Survival and Witness at Europe's Border focuses on one of the most mediatized migrant disasters in Europe. On October 3, 2013, an overcrowded fishing boat carrying Eritrean refugees caught fire near Lampedusa, Italy, where 368 people died. Karina Horsti shows with empathy and passion how this disaster produced a kaleidoscope of afterlives that continue to assume different forms depending on the position of the witness or survivors.
Pasts and futures intersect in the present when people who were touched by the disaster engage with its memory and politics. Horsti underscores how the perspective of survival can envision a way forward from a horrific unsustainable present.
Survival and Witness at Europe's Border develops the concept of survival to rethink border deaths beyond the structures and processes that produce the murderous border and constitute the focus of critical migration studies. It demonstrates how the process of survival transforms people and societies. Survival is productive, Horsti argues, shifting the focus in migration studies from apparatuses of control to emphasize the agency and subjectivity of refugees.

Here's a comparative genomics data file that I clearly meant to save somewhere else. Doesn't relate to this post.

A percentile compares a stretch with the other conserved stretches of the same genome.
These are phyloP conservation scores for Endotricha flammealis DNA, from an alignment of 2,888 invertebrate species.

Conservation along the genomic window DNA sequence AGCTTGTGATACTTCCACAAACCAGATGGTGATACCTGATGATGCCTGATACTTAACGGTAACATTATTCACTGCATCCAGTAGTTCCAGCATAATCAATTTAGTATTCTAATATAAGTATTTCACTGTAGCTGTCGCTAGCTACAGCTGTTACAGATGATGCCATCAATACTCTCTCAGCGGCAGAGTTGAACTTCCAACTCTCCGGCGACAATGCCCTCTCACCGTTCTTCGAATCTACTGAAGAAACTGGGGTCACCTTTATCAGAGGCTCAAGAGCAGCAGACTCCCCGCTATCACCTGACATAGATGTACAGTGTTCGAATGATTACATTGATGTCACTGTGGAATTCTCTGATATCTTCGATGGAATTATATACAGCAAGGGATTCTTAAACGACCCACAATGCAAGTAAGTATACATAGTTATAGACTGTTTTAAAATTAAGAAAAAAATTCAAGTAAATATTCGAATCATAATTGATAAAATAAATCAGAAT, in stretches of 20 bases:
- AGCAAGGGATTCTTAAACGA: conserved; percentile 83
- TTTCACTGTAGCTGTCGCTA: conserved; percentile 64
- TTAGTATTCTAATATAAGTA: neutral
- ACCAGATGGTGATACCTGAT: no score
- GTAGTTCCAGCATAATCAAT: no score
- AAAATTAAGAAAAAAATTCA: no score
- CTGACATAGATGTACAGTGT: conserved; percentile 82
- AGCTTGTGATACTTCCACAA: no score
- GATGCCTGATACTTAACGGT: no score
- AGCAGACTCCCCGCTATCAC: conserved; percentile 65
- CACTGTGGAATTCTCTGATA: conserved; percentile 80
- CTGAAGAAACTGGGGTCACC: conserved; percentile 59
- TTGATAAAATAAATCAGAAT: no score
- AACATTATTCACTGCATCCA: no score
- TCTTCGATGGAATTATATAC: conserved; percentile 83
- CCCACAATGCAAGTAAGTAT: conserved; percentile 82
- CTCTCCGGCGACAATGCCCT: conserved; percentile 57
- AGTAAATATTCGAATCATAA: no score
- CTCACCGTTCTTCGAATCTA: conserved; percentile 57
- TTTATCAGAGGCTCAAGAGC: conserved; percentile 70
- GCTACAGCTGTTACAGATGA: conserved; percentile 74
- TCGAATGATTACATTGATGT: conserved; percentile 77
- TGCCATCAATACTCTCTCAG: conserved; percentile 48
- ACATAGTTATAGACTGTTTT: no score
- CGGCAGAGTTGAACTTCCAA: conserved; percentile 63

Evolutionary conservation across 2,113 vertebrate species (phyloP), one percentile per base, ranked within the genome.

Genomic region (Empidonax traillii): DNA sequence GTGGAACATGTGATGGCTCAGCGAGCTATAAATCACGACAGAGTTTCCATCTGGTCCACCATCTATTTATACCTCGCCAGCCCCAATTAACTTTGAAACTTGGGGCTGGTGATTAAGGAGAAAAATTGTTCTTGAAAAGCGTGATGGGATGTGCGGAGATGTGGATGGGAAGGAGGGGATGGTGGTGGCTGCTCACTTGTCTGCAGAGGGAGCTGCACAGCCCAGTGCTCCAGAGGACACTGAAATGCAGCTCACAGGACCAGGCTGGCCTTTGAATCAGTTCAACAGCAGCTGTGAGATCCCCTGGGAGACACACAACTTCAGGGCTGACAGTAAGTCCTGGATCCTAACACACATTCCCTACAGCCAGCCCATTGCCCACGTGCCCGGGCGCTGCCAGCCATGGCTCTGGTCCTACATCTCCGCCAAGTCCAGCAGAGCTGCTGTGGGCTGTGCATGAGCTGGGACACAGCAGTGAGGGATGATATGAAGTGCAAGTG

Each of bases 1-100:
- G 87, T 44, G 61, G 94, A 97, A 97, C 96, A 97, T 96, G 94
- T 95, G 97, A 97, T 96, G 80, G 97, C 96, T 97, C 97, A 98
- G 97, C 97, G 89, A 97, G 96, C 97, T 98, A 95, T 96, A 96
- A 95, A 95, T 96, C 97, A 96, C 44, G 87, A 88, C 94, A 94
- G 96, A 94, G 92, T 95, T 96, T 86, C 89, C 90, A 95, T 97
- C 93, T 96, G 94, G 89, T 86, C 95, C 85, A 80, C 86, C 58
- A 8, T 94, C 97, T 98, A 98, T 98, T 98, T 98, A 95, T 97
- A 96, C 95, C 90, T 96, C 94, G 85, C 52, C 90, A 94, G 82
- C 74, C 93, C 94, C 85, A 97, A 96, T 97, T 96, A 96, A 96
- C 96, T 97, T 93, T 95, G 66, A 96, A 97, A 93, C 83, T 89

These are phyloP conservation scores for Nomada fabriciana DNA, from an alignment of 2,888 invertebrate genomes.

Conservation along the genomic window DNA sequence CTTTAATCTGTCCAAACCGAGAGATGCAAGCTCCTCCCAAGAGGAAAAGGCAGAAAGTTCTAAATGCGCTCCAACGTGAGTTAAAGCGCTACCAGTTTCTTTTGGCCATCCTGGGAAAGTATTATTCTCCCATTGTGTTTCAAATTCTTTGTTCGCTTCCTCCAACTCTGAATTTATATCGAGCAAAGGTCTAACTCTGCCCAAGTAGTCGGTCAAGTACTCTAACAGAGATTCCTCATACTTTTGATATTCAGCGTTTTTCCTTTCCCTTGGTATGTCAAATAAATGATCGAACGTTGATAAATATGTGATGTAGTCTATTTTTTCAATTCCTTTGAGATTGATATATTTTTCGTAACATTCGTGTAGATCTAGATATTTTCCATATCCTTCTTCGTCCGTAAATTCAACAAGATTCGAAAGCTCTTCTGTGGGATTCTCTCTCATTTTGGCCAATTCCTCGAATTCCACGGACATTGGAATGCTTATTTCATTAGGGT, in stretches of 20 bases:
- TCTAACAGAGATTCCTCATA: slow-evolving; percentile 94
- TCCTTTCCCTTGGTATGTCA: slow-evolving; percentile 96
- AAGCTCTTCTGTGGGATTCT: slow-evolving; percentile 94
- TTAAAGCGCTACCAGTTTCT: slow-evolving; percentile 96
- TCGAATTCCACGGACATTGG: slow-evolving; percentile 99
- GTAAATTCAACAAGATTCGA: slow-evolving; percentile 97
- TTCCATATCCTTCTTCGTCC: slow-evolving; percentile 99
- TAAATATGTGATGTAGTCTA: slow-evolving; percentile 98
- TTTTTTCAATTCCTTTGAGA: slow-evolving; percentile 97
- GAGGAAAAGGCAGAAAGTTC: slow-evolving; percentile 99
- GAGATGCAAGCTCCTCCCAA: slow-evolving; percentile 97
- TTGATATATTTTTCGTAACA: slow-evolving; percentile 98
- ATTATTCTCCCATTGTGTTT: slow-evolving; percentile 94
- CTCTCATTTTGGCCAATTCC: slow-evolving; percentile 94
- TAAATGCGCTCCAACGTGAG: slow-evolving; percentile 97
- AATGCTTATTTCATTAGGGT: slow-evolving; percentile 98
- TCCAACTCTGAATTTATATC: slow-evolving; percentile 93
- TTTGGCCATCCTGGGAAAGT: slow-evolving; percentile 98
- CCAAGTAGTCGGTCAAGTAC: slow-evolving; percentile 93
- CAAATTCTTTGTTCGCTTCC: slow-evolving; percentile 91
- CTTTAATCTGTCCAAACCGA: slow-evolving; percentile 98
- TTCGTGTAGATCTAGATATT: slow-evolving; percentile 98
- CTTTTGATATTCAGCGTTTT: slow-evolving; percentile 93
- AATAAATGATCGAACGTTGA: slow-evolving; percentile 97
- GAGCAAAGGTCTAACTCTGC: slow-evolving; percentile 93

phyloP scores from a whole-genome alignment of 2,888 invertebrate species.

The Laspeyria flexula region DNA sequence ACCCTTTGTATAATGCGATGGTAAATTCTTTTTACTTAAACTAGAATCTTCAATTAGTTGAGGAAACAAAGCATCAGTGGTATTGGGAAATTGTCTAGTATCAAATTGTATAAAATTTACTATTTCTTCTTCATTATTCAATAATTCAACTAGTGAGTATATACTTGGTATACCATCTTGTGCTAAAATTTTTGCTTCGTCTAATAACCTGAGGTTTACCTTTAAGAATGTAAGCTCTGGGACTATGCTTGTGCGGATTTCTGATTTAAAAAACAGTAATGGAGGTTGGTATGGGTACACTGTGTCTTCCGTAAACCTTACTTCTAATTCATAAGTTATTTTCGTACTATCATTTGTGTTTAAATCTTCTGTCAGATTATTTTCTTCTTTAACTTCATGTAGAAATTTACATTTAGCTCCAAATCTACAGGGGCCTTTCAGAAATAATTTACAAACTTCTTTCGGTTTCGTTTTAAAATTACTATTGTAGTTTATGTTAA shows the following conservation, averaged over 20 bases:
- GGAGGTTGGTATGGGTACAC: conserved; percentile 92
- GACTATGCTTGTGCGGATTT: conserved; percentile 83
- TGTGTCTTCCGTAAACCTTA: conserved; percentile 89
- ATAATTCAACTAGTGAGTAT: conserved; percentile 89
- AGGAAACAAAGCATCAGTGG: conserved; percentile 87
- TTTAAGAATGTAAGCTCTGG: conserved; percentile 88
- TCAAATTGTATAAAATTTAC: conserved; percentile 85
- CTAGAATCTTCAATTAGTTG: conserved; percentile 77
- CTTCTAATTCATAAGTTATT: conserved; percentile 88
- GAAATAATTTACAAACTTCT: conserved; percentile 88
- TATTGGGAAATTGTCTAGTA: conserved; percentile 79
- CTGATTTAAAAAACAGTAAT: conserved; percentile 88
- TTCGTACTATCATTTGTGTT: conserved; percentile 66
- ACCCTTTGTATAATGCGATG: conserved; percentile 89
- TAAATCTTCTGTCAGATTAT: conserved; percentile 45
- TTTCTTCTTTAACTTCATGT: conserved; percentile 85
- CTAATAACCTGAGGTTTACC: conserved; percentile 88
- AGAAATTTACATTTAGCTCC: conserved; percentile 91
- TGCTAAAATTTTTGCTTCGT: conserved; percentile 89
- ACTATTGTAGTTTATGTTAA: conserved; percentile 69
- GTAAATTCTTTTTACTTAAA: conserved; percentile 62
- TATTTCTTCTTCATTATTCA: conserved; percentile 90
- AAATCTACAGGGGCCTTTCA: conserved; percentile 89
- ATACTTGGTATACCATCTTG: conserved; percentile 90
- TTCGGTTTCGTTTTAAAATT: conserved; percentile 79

Karina Horsti is Government of Finland/David and Nancy Speer Visiting Professor in Finnish Studies at the University of Minnesota. She is the editor of The Politics of Public Memories of Forced Migration and Bordering in Europe.